11. 11. Acrophobia is an intense, unreasonable fear of high places. People with acrophobia exhibit emotional and physical symptoms in response to being at great heights. For instance, one sufferer of extreme acrophobia, Andrea Copeland, is unable to go above the third floor of any building without feeling enormous anxiety. Her acrophobia began one evening when she was working alone in her office on the eighth floor of a large building. Suddenly she was struck with terror. She gathered her things and left the building, Yet, she still has no rational explanation for her fear, which is also typical of this type of phobia.
  12. 12.  Used to illustrate the differences or similarities of the items being compared  These can be separated and the author may only COMPARE or may only CONTRAST. Signal Words Different from same as similar to As opposed to instead of although Compared with however as well as Either..or unless but
  13. 13. Football and rugby both involve two teams who try to score points by carrying a ball into an area at the end of the field. However, the two games differ in many ways. In football, each team has eleven players on the field. In rugby, there are fifteen players on the field. Football players wear protective helmets and pads. Rugby players wear no padding, although they can choose to wear a soft leather cap. In football, players can throw the ball to each other. In rugby, passes are illegal, and players must move the ball down the field by running with it or kicking it. When a football player is tackled, the game stops. Rugby, however, is a continuous game. A tackled player must immediately release the ball, and play continues. Rugby allows no time-outs either.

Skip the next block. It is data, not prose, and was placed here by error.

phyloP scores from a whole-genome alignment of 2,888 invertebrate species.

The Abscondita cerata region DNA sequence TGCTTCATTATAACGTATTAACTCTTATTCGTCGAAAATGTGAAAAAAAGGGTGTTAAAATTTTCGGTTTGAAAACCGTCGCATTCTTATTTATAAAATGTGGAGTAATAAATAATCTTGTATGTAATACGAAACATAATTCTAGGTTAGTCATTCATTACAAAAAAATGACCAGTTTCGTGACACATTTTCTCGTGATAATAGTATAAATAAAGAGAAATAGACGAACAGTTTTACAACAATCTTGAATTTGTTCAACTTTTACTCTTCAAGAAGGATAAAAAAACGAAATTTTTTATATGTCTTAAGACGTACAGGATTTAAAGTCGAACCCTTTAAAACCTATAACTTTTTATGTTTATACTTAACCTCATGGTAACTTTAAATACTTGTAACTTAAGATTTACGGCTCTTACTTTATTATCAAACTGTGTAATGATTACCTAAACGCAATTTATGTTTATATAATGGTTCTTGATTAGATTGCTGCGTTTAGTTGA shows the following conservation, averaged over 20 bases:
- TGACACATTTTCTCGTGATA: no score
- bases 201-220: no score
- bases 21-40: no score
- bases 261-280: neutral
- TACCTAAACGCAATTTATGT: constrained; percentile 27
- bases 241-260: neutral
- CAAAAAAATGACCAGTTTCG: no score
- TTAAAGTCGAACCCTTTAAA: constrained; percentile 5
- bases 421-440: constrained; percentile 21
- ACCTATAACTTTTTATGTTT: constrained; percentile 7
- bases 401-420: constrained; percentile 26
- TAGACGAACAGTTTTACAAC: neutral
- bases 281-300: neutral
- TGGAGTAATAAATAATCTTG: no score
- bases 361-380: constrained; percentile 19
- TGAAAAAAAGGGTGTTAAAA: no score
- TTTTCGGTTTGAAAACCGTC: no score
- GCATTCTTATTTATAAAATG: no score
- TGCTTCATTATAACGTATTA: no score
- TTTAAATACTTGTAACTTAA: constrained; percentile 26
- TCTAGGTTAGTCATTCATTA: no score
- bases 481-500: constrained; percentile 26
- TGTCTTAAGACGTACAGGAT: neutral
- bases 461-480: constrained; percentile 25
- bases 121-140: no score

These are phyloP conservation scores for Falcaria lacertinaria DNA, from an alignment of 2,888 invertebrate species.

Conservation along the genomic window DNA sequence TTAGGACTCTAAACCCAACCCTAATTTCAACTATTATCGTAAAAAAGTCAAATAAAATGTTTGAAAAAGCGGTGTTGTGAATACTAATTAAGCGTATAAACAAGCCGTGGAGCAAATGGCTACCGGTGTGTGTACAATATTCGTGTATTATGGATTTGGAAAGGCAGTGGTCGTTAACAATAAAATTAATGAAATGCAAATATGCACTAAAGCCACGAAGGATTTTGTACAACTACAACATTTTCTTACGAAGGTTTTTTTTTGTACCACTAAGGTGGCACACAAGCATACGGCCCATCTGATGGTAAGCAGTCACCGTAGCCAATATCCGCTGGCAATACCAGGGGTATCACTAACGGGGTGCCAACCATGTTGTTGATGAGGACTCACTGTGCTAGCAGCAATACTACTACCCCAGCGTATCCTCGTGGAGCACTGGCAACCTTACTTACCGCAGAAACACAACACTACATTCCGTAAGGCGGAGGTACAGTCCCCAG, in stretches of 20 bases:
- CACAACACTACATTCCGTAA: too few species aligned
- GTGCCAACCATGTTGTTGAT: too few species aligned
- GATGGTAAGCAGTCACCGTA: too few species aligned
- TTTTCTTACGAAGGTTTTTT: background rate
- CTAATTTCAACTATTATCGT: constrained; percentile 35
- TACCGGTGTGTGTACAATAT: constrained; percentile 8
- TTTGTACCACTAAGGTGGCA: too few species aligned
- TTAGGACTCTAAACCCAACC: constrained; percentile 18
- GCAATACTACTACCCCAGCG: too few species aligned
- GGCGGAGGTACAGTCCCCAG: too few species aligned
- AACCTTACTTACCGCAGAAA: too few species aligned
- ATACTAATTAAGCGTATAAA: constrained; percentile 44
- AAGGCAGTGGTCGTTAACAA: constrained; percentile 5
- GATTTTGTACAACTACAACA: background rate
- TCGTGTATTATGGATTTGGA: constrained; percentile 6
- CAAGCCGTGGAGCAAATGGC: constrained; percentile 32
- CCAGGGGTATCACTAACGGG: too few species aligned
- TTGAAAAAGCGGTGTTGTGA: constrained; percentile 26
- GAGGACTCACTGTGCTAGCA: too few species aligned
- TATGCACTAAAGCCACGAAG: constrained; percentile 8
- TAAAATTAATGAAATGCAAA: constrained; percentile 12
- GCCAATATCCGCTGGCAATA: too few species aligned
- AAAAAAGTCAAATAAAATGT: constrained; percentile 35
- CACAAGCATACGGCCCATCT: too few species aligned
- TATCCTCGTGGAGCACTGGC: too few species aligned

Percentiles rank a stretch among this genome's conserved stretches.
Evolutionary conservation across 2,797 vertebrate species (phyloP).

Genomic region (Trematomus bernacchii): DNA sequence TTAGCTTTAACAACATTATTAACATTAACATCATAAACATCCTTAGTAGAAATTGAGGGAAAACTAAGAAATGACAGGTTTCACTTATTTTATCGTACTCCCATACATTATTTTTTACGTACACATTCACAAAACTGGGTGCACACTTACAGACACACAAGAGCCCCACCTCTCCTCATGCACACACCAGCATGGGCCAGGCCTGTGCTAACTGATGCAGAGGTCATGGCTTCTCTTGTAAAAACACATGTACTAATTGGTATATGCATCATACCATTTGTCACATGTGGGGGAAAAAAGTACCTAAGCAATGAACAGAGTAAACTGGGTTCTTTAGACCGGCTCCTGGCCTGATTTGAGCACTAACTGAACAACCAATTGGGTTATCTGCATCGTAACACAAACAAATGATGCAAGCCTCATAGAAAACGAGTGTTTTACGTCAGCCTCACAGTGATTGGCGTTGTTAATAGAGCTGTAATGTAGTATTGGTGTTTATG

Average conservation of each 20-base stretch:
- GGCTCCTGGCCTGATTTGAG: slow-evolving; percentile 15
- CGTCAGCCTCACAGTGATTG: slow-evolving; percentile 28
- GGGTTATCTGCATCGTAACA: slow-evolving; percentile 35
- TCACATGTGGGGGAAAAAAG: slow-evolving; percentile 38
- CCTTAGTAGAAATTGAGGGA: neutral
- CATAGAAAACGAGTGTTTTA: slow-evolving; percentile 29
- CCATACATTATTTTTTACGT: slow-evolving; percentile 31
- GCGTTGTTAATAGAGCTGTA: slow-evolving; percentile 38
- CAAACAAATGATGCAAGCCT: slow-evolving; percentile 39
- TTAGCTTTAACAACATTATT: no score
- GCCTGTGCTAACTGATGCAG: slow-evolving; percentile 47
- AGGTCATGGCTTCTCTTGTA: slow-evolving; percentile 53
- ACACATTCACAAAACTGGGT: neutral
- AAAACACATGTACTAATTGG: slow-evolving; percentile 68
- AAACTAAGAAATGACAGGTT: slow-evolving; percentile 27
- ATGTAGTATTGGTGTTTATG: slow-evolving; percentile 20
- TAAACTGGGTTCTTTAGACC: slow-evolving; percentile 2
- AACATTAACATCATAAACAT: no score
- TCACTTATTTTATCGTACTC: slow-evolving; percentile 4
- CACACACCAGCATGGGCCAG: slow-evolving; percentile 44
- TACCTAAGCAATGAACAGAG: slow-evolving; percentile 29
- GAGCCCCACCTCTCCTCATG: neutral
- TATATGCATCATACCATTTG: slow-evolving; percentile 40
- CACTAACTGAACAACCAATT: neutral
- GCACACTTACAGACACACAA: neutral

14. 14.  Used to show how the facts, events, or concepts result due to other facts, events, or concepts Signal Words Consequently may be due to since This led to…so nevertheless if...then Accordingly because of yet As a result of in order to also For this reason not only… but because
  15. 15. Explains reasons why something happened. Or explains the effects of something.
  16. 16.  Classification patterns divides a broad topic into categories.  Widely used in academic subjects
  17. 17. Internet users have three types of access choices for surfing the Web. The first type of access to the Internet is the old- fashioned phone line, which is quite slow. The second type of access is high-speed broadband, which enters the house through the TV cable line. The third type of access is wireless broadband access. Wireless broadband is used to provide both fixed and mobile internet access.
  18. 18.  Used to present a problem and possible solutions to this problem.  Can be similar to Cause and Effect. It is basically cause and effect with an opinion and an answer. Signal Words the problem is the question is a solution one answer is therefore if….then
  19. 19. Restoring the Toad Dr. Knapp doesn’t want people to sit back and let the toad vanish. He believes that everyone is responsible for restoring the toad species. Dr. Knapp thinks we could help restore the toad population if we stop mowing parts of our lawns and let the grass grow wild to reserve space for the toad. He also believes we need to stop using pesticides and fertilizers. The chemicals kill the insects that toads eat. If we preserve some spaces in our lawns and stop using fertilizers, Dr. Knapp believes we can save the toads.

×